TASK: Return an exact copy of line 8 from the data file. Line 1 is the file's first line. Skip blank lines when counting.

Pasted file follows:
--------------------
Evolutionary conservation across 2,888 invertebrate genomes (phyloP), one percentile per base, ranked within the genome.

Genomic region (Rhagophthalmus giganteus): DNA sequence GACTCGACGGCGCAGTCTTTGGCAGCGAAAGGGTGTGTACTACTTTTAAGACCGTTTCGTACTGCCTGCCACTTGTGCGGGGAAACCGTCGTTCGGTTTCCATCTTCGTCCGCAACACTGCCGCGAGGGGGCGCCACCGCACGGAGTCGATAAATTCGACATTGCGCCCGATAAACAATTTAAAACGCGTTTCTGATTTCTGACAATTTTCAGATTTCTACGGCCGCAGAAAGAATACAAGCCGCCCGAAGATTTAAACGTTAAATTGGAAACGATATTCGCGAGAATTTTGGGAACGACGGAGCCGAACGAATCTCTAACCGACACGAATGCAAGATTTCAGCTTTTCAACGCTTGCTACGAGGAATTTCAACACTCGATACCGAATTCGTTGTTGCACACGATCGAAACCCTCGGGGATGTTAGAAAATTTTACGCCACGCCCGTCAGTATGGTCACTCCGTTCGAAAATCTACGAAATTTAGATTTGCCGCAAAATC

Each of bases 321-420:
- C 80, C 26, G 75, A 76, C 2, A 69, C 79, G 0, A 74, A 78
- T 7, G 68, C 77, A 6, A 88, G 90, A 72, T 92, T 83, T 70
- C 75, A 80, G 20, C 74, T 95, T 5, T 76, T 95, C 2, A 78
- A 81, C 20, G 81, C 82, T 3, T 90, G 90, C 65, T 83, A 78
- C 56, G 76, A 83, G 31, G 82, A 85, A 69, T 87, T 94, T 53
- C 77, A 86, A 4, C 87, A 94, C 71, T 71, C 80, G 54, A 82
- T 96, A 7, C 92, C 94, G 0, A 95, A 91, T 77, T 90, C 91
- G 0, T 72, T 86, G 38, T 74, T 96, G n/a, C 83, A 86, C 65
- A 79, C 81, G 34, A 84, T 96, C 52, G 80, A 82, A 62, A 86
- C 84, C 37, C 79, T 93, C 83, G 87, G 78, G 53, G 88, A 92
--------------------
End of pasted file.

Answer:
- C 56, G 76, A 83, G 31, G 82, A 85, A 69, T 87, T 94, T 53